By Mary Johnson
Senior voters just endured a tsunami of fact checks, competing truth squads and battling claims over the candidates' plans for Medicare. But post-election reality is setting in and lame duck lawmakers are returning to a number of thorny Medicare issues that require immediate and bipartisan cooperation. Topping the priority list is $123 billion in Medicare cuts over the next ten years that are scheduled to go into effect "automatically" on February 1st, 2013. All of the cuts will come from payments to insurance plans and providers who treat Medicare patients. Could that impact you? Possibly.
The $123 billion in cuts were part of the 2011 debt limit deal, and they are in addition to an estimated $716 billion in Medicare reductions under the 2010 Affordable Care Act. Both include cuts in reimbursements to Medicare Advantage plans (along with almost every other type of healthcare provider). Currently almost 30% of Medicare beneficiaries rely on Medicare Advantage plans to receive their Medicare benefits.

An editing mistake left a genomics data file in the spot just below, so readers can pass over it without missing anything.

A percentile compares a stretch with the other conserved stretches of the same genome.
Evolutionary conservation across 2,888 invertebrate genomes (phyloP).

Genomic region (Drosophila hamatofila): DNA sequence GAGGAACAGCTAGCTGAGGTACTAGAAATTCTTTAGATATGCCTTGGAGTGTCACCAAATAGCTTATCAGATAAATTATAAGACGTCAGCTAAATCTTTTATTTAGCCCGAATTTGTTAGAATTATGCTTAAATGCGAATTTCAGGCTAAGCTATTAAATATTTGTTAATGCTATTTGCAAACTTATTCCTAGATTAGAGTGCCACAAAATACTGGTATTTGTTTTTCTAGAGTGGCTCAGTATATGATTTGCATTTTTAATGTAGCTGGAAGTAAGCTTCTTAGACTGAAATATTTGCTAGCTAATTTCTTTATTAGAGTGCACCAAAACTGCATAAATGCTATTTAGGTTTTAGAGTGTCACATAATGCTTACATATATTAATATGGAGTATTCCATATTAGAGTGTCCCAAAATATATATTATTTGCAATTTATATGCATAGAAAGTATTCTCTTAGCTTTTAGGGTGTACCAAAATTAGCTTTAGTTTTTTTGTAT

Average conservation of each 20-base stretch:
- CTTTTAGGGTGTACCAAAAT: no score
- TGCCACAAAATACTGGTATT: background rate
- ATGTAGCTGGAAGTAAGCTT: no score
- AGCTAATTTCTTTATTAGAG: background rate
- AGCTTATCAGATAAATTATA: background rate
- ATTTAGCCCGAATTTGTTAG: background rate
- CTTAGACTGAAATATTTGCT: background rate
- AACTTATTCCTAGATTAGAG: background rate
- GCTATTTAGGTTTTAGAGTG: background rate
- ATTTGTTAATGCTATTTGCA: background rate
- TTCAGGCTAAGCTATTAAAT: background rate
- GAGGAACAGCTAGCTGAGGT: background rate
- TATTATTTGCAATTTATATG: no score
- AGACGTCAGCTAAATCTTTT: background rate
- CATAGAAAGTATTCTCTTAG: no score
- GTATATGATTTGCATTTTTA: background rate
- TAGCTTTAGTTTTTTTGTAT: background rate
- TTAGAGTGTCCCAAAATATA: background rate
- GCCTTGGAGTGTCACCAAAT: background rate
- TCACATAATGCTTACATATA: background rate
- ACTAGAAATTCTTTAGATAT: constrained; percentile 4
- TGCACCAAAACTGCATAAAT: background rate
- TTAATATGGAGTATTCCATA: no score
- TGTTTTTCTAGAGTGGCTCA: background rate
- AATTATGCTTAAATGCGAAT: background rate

Medicare Advantage plans provide all Medicare Part A and B benefits and many also offer Part D coverage. The plans have been popular with seniors because they offer lower premiums (some even a zero premium) than most traditional Medicare supplements and often offer additional benefits that Medicare doesn’t cover, like vision or dental coverage. Advocates, including TSCL, are concerned that plans may trim additional benefits, raise premiums and cost-sharing, or both, to make up for reductions in government reimbursements in coming years. Medicare Advantage plans recently sent out notifications of changes for 2013.
TSCL is reviewing the changes of plan costs during the Medicare Open Enrollment season, which started October 15th, and runs through December 7th. If you’re enrolled in a Medicare Advantage plan, take time to review changes now. To compare all the plans in your area, use the Health Plan finder at www.Medicare.gov.